The strength in US tech pushed the NASDAQ towards fresh record highs. A notable mention: Tesla shares continue to surge, breaking through the $US900 mark last night. It’s share price has almost quadrupled since the lows it hit in August last year.
3. China throws kitchen sink at its markets: Chinese policymakers proved their willingness to throw the kitchen sink at the country’s financial markets, in a bid to settle some of the panic that’s characterised market activity in China this week.
Backing up Monday’s extraordinary efforts, the PBOC pumped in another rough 400b Yuan of liquidity into the financial system, and directed some of the country’s largest insurers to buy up Chinese equities, in order to sure-up prices, and contain any potential run on the stock market.
4. China’s stock markets recover: China’s moves seemed to possess some level of success in calming investors nerves. After an initial dip, Chinese stock gauges registered a meaningful recovery yesterday. The CSI300 rallied 2.64 per cent, to reclaim a skerrick of the steep losses sustained on Monday.
The rebound supported a broader run in equities across the Asian region during Tuesday’s session, with the Hang Seng climbing 1.21 per cent, the Nikkei edging 0.49 per cent higher, and the ASX200 reclaiming 0.37 per cent.
5. ASX200 expected to rally at open: Apparently continuing yesterday’s rebound, and courtesy of last night’s solid session’s trade on Wall Street, SPI Futures are suggesting the ASX200 ought to open 50 points higher this morning.
Given the burgeoning hope that the coronavirus outbreak is slowly becoming contained, focus will be heavily directed to the fortunes of the materials and energy sector to drive a sustained rebound for the stock market. Both sectors have tumbled 6 and 8 per cent in the past fortnight as the coronavirus panic hit.
6. RBA holds interest rates steady: The RBA kept interest rates on hold at 0.75 per cent at its first meeting for 2020, as expected. Though it acknowledged the risks to the economy posed by the bushfires and coronavirus, the RBA cast a relatively positive light on the economy. It projects GDP growth returning to 2.75 per cent rate this year.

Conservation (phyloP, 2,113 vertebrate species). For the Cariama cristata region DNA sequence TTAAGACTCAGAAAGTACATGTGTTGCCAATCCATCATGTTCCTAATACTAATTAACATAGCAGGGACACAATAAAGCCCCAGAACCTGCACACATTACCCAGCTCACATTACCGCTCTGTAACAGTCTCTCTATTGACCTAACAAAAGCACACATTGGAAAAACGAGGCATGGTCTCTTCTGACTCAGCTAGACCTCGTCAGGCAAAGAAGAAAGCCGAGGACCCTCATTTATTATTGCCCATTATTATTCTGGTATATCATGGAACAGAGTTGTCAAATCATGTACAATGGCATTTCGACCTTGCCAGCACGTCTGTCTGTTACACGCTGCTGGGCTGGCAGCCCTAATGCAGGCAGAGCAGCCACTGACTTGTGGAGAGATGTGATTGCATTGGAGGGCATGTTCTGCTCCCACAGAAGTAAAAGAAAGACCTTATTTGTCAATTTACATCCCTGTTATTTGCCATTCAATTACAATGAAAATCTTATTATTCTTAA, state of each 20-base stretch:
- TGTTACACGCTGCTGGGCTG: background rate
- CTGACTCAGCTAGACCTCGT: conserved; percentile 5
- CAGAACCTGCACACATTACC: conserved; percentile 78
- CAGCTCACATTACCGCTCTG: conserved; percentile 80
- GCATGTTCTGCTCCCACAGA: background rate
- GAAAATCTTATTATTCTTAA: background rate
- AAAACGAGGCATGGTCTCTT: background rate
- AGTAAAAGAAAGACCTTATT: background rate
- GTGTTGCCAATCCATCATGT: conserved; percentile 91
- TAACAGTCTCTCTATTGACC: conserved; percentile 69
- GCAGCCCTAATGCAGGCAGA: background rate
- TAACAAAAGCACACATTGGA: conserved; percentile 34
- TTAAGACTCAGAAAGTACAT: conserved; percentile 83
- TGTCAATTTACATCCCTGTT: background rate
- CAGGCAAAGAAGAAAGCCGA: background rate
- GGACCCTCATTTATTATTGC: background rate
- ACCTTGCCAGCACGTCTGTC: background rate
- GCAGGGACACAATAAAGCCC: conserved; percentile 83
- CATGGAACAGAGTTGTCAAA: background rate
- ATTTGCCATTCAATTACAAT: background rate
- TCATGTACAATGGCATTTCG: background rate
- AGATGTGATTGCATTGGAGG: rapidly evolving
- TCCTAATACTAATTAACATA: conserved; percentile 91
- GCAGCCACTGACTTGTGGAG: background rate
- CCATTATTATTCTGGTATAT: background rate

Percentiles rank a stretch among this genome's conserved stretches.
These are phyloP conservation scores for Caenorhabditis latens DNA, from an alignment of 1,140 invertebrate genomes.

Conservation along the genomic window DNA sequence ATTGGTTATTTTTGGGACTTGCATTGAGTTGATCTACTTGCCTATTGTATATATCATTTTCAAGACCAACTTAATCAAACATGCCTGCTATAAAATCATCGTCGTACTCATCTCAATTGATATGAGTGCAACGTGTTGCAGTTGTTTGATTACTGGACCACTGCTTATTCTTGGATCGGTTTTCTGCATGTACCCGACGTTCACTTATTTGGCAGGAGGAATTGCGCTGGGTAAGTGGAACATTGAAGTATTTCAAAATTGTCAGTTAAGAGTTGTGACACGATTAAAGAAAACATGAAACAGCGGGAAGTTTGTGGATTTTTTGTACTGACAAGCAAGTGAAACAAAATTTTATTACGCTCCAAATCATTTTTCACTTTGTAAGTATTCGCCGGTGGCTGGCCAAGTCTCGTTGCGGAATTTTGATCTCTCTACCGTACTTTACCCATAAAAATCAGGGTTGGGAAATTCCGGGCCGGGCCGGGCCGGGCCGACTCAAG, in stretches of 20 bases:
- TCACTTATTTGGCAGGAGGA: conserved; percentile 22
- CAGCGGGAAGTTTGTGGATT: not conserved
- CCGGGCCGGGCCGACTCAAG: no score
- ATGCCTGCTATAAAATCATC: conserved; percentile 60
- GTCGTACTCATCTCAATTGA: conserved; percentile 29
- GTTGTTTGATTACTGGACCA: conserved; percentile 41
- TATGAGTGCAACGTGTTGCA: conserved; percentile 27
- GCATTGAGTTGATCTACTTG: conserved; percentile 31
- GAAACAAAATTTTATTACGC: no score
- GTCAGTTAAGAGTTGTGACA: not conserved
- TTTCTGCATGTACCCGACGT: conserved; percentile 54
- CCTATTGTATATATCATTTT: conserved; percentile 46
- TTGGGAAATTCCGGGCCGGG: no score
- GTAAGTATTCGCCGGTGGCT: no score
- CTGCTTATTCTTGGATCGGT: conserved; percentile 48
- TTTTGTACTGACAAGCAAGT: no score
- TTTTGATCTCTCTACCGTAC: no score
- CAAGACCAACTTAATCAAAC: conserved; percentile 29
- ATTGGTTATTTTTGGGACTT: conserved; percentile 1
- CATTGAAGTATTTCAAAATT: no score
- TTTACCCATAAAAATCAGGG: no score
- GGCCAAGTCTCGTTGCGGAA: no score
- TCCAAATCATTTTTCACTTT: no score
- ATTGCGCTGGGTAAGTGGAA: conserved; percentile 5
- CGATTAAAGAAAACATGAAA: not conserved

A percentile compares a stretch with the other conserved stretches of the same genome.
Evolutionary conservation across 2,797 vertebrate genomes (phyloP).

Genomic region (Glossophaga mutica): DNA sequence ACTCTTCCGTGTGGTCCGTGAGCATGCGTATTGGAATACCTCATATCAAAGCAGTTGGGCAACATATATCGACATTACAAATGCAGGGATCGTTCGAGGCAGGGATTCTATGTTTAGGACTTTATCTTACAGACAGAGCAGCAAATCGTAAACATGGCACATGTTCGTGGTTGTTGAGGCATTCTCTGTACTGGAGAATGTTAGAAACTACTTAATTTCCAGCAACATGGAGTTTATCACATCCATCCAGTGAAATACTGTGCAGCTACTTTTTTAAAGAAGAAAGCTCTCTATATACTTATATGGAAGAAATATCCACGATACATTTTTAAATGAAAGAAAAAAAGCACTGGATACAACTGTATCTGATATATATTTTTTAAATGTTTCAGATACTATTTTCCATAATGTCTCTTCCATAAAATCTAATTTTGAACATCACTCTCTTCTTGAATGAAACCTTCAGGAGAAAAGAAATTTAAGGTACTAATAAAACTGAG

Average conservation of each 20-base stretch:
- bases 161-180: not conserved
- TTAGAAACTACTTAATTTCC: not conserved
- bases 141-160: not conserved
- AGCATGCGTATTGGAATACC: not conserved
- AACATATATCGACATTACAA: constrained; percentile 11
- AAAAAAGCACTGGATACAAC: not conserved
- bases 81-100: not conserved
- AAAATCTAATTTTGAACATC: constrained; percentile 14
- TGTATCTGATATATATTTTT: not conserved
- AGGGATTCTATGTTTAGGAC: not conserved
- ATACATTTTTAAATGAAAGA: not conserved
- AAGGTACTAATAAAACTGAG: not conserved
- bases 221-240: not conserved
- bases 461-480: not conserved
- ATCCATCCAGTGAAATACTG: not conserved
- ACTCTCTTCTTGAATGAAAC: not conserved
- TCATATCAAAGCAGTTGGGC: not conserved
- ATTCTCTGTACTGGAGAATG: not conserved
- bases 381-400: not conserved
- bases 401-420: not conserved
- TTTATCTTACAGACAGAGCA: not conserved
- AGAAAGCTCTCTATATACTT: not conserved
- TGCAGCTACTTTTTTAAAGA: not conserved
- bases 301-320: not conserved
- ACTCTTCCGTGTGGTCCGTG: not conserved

That lift in growth, according to the RBA, ought to push the unemployment closer to 5.0 per cent, and support a lift in inflation closer to the bank’s target.
7. Market defers rate cut expectations: The AUD popped yesterday following the RBA’s meeting, as the roughly 20 per cent chance of a rate cut leading into the meeting was priced-out by traders.
Despite the RBA’s optimism yesterday, the market still expects that sluggishness in the economy will force the RBA to cut interest rates at some stage in the year ahead. The market is ascribing a roughly 20 per cent chance of a cut next month, with a full cut baked into the market by July.
8. Market watch:
ASX futures up 51 points or 0.7% to 6939 near 7am AEDT
- AUD +0.7% to 67.37 US cents
- On Wall St near 3pm: Dow +1.7% S&P 500 +1.7% Nasdaq +2.2%
- In New York: BHP +2.4% Rio +3.1% Atlassian +1.4% Tesla +18.7%
- In Europe: Stoxx 50 +1.9% FTSE +1.6% CAC +1.8% DAX +1.8%
- Nikkei 225 futures +1.3% Hang Seng futures +0.5%
- Spot gold -1.5% to $US1552.90/oz at 3pm New York
- Brent crude -0.8% to $US54.03 a barrel
- US oil -0.9% to $US49.68 a barrel
- Iron ore +4.2% to $US83.76 a tonne
- Dalian iron ore -2.6% to 591 yuan
- LME aluminium flat at $US1686 a tonne
- LME copper +1.7% to $US5618 a tonne
- 2-year yield: US 1.41% Australia 0.65%
- 5-year yield: US 1.42% Australia 0.65%
- 10-year yield: US 1.60% Australia 0.92% Germany -0.40%
- 10-year US/Australia yield gap: 68 basis points
This column was produced in commercial partnership between The Sydney Morning Herald, The Age and IG
Information is of a general nature only.